Master of Arts Program in the Humanities
“Failure of China, Failure of Poetry: Lyricism and Parody in Yu Dafu’s ‘Sinking'”
Time: Friday, November 11, 3:00-5:00pm CT
Location: Center for East Asian Studies 319 (1155 E. 60th St.)
Abstract: In this paper, I provide a new, cross-generic reading of Yu Dafu’s short story “Sinking” (1921) from the angle of lyricism (shuqing 抒情). Though the text has been well studied as one of the foundational texts of modern Chinese literature, few critics have paid attention to the poet-persona of the protagonist, who not only reads Wordsworth and Heine but also composes Classical Chinese verse. Emphasizing the vocality, sociality, and theatricality of Yu’s lyricism, I arrive back again at the short story’s political allegory to show how the Chinese protagonist’s sexual and national struggles in Japan are encapsulated within the failure of his poetic performance in the penultimate brothel scene. The failure, first and foremost, is that of China. Particularized into a national utterance and missing its cultural infrastructure, the protagonist’s lyrical voice ends up being reduced to the looked-down-upon sound of a foreign language drowned in the Japanese din. Yet the failure is also that of Sinitic poetry. By parodying (conscious or unconsciously) the traditional caizi 才子 (“talented scholar”) tropes, the scene exposes the obsolescence of poetry — its uselessness, hypocrisy, and effeteness. Simultaneously a lyrical tragedy and its parody, evoking sympathy alongside irony, the short story thus embeds the lyrical into the novelistic while destroying the former’s very foundations.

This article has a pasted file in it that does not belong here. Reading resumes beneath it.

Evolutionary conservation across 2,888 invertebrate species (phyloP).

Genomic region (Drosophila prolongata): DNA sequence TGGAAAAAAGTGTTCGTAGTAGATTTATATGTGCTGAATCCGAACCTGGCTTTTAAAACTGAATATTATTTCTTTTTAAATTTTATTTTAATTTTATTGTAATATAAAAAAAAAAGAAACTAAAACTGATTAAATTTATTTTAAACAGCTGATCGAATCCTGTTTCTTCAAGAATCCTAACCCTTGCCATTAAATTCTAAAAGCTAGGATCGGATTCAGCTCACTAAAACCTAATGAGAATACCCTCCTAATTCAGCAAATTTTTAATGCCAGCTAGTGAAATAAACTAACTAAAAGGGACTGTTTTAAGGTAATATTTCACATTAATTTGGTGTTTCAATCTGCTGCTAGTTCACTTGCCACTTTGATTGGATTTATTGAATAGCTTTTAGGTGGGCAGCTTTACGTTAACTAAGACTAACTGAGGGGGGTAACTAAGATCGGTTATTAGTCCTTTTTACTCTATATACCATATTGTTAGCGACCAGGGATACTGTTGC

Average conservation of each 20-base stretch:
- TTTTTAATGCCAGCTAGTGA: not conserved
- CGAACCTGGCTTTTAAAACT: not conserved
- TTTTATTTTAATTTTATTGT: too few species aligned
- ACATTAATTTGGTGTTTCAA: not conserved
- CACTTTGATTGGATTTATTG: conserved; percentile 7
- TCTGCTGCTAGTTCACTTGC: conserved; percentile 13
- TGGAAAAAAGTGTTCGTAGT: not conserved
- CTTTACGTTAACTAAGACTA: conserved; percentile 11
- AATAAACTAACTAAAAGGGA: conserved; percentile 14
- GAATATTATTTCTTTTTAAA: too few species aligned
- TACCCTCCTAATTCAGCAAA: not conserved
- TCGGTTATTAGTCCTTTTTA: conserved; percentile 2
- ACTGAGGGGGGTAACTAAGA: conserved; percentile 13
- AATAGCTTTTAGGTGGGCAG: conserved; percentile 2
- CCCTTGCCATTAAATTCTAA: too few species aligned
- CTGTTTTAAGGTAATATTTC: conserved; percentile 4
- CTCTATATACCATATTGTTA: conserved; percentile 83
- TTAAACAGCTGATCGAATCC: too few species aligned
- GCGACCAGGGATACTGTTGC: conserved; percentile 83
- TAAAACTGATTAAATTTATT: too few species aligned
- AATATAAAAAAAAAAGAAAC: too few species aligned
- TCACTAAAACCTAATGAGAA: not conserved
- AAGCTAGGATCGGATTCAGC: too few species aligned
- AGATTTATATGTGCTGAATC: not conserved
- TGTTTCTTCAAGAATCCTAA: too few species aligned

Presenter: Yanqing Shen is a second-year MAPH-TLO student at the University of Chicago. The main focus of her work has been on early modern and modern Chinese literature alongside modern Japanese literature. Before coming to UChicago, she studied Comparative Literature (with English and Spanish) at Brown University.
Respondent: Paola Iovene is an associate professor of modern Chinese Literature in the department of East Asian Languages and Civilizations at the University of Chicago. She is the author of Tales of Futures Past: Anticipation and the Ends of Literature in Contemporary China (2014) and a co-editor of Sound Alignments: Popular Music in Asia’s Cold Wars (2021).